White Bark Pine TreeThe White-Bark Pine (P. albicaulis, Engelm. ) shouts its name at the traveller who climbs the snow-clad peaks where it rims the forests at the timber line. The snowy hark glistens in the sun as if it reflected the icy mantle that blankets the roots for a large part of the year. Its range is from British Columbia to Montana and Wyoming, south into California. It keeps near the timber line, but goes down to 5,000 feet level, becoming a tree 40 feet high in some places. Usually it is flattened and broad topped ; its matted branches, cumbered with needles and snow, make a platform on which one may walk with perfect safety. Travellers sometimes spread their blankets upon the branches and sleep as comfortably as on a spring bed. These gnarled, shrubby trees are often astonishingly old. John Muir measured one carefully. It was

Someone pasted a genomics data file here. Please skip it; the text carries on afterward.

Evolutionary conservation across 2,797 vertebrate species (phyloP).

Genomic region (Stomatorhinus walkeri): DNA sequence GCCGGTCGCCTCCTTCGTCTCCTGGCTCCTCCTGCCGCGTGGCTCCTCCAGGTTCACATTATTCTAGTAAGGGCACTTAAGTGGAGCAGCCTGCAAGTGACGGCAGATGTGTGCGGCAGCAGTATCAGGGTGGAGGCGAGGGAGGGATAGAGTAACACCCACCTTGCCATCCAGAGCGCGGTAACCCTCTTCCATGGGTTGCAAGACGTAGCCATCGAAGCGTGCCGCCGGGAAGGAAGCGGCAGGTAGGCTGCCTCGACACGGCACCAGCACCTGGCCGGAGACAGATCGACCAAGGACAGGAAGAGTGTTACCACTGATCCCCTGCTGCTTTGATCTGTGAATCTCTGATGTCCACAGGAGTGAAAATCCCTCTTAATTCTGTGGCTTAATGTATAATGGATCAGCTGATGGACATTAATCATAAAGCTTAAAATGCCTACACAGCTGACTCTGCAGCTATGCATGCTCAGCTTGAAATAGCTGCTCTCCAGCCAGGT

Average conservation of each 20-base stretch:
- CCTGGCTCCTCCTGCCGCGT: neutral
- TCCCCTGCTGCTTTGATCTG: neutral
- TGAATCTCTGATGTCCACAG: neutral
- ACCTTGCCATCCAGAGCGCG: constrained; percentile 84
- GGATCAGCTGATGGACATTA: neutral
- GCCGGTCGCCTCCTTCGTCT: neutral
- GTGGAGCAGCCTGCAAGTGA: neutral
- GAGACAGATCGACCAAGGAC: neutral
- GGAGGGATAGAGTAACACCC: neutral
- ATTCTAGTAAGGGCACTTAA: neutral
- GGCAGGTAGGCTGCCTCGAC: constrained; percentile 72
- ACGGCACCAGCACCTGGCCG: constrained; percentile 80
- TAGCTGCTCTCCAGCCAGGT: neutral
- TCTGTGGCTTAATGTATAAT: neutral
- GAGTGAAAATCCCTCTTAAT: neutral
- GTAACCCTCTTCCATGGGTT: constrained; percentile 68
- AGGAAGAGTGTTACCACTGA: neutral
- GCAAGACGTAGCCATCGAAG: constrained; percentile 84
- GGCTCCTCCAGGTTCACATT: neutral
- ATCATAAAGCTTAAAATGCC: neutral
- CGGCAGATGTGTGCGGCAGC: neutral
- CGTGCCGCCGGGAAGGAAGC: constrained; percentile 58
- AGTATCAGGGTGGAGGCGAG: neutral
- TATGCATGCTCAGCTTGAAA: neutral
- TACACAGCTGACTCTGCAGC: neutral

" Three feet high, with a stem 6 inches in diameter at the ground, and branches that spread out horizontally as if it had grown up against a ceiling; yet it was 426 years old, and one of' its supple branchlets, about 8 of an inch in diameter inside the bark, was seventy-five years old, and so tough that I tied it into knots. At the no-e of this dwarf many of the sugar and _yellow pines and sequoias are 7 feet in diameter and over 200 feet high."